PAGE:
“The performance is musical, it’s ambient, it’s poetry, it’s song and ultimately it is the students uncovering their connections to each other and to themes of identity, racism, residential schools. It takes them from the colonial impacts that they are living to the technology they are using.”

The magic carpet that seems to carry them all is Clark’s looping pedal. The device allows her to record sounds and use them as a way to establish a sound world.

“Someone stepping on a piece of crumpled paper sounds like a footprint in the snow,” she said. Or “a zipper may sound like a snowmobile engine starting.” It’s possible to create an environment then within which the words and songs of the students live, she said.

“Using such sonic creations can inspire stories and a journey that we can take together,” Clark said.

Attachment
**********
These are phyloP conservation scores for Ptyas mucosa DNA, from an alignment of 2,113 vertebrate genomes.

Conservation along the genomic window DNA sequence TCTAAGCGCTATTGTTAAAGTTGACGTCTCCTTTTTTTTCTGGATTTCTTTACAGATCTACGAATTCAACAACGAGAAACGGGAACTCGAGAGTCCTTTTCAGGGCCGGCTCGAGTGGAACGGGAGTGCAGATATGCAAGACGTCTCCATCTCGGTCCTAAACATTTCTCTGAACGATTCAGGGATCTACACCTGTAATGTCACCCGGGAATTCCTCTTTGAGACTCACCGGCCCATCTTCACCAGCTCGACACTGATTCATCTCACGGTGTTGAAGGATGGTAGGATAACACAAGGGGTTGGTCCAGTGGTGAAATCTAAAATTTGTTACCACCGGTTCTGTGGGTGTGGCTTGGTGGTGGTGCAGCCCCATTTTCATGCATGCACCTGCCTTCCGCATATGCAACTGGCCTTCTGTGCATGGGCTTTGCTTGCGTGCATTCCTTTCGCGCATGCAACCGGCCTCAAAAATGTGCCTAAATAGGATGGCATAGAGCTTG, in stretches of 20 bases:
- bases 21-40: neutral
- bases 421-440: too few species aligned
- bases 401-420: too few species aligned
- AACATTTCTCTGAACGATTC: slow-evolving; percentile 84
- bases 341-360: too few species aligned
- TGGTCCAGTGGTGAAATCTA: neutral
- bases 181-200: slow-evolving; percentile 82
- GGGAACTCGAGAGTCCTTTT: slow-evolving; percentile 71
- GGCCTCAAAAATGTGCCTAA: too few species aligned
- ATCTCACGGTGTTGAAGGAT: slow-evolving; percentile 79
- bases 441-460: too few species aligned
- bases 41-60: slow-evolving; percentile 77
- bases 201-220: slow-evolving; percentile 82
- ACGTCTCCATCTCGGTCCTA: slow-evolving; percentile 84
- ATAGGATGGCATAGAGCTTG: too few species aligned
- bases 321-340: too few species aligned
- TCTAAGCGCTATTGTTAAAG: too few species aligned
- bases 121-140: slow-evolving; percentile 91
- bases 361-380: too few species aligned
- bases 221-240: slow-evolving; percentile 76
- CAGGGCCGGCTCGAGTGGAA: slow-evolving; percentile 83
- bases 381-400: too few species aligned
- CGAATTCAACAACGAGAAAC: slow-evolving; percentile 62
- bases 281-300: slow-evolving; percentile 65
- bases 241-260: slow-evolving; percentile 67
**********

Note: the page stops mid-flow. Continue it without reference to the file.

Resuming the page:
Ultimately the students want to invite people to come into their lodge in the salon in the NAC and join them on a journey to their world.

“Let us invite you to discover us and by discovering us you learn about yourself and your connection to sound and land. These are the themes that we are going to be presenting,” Clark said.

The trick is moving the safe room that is the Bear Lodge into the National Arts Centre which is a massive “colonial structure.”

Some students come from KZ and some have spent most of their lives in Gatineau, Clark said. There are a lot of distinct different identities within the group. They relate differently to their own indigeneity, she added.

“They are conflicted about it. They do face prejudice and stereotypes. A lot of them are mixed and they can appear ‘white-coded’ and people may not think they are Indigenous.”

So in their workshops the group talks a lot about what connects them, she said.

“It’s about how we connect, through our diversity, as Indigenous youth. We also connect through different challenges and struggles and conflicts we experience” because of prejudice.